Film Society screens Vito and Codependent Lesbian Space Alien Seeks Same



Activist Vito Russo speaks at a protest rally.
  • Activist Vito Russo speaks at a protest rally.

The New Orleans Film Society screens two films in conjunction with NOLA Pride Week. Vito screens at 7 p.m. Monday at the CAC. Jeffrey Schwarz's documentary about writer and activist Vito Russo is a very well made piece examining three periods of Russo's life, two of which coincide with crucial phases of the gay rights movement.

Russo was born in New York and grew up in New Jersey. As soon as he turned 18, he moved back to the city and was a familiar face in the downtown gay community pre-Stonewall. It was a similar police raid on a another bar (resulting in the death of Diego Venales) that politicized him. The film covers the formation of the Gay Activist Alliance in the early 1970s, and there's entertaining footage of its confrontation with New York's city clerk over remarks disparaging the prospect of gay marriage. But Russo also thought the movement should be cultural, and the alliance created a community center that became a vibrant social space, hosting dances, film screenings and more.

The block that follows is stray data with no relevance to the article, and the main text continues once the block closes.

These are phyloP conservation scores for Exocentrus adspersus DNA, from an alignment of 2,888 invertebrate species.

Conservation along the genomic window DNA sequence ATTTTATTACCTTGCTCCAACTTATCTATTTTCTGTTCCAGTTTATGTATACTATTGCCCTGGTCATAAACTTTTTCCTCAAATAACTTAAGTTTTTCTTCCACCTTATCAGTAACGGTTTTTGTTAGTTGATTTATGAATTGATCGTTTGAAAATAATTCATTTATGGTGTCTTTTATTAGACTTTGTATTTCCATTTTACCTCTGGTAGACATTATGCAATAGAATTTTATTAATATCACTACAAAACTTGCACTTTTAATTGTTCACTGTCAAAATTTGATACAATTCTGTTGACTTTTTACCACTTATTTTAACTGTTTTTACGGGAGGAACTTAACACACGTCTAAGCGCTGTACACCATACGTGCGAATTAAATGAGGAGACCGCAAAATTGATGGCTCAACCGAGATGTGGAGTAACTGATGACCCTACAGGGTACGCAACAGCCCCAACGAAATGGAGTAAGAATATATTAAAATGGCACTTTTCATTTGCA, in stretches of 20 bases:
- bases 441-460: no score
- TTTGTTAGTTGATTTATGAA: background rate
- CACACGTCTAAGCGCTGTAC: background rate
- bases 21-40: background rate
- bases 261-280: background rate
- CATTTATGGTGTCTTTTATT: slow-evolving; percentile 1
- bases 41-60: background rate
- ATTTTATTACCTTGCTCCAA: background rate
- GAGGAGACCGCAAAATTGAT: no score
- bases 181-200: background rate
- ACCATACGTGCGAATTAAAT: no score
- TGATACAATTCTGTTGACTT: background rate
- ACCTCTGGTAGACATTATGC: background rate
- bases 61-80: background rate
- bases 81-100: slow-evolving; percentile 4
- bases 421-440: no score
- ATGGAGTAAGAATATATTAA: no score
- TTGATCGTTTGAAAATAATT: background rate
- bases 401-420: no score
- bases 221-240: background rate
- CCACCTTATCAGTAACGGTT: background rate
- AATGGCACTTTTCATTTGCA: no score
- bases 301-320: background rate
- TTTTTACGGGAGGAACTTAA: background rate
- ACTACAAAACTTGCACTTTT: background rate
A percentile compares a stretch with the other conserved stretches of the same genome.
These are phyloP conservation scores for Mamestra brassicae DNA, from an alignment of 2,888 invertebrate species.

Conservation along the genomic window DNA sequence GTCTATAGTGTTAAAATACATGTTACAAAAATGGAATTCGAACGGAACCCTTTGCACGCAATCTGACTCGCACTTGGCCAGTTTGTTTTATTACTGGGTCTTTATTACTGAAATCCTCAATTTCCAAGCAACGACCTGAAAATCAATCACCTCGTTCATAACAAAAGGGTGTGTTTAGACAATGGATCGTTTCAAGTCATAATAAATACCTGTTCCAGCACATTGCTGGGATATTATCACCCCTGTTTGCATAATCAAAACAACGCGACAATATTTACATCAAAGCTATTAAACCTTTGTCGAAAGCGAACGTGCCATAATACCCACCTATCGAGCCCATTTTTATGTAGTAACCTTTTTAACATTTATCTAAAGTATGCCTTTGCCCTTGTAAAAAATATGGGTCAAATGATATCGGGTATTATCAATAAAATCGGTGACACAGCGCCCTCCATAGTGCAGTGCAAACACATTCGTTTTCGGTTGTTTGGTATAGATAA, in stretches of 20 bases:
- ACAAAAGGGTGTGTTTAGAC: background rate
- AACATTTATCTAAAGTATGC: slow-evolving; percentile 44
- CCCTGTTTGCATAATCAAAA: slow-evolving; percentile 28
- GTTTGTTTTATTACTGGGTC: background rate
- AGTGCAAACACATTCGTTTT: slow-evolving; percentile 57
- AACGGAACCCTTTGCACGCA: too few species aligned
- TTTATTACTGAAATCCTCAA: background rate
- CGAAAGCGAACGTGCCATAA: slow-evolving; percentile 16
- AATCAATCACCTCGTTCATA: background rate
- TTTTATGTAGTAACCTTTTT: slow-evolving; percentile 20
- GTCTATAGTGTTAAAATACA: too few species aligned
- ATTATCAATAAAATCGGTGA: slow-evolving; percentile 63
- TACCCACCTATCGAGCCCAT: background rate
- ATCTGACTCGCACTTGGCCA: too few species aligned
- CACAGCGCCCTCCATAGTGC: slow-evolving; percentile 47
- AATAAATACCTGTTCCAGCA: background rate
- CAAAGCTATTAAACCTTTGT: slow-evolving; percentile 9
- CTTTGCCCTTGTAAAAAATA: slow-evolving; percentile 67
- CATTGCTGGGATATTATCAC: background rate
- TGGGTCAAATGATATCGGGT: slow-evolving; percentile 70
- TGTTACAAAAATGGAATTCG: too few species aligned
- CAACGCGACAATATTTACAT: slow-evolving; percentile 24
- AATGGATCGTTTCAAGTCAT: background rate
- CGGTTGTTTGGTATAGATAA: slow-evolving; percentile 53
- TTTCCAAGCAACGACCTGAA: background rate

Russo had always loved film and he showed movies at the center, which helped guide him to his career as a film writer. Russo spent years chronicling homosexual characters in early films (before 1933). The project became known as The Celluloid Closet, which Russo presented as a lecture with film clips and later published as a book. For anyone unfamiliar with that work, the documentary offers a good overview with great clips of monstrous and clownish gay stereotypes from early films. The final phase of the film deals with the spread of AIDS and the resurrection of gay activism, and again Russo was at the center of it, working with Larry Kramer to found Act Up. Russo was both very charismatic and, when he developed into a political leader, quite insightful and elegant as a speaker. The film includes interviews with everyone from Russo's very supportive family to activists, friends and writers he influenced, including Lily Tomlin and Armistead Maupin (Tales of the City). It offers a great look at the gay rights movement from a very personal but vital perspective.

Codependent Lesbian Space Alien Seeks Same is a sci-fi spoof/romantic comedy. Bothered by troublesome emotions, a trio of aliens hears that Earth is the best place to lose all interest in romantic attachments, so they journey to New York City. It screens 7 p.m. Wednesday at the CAC.

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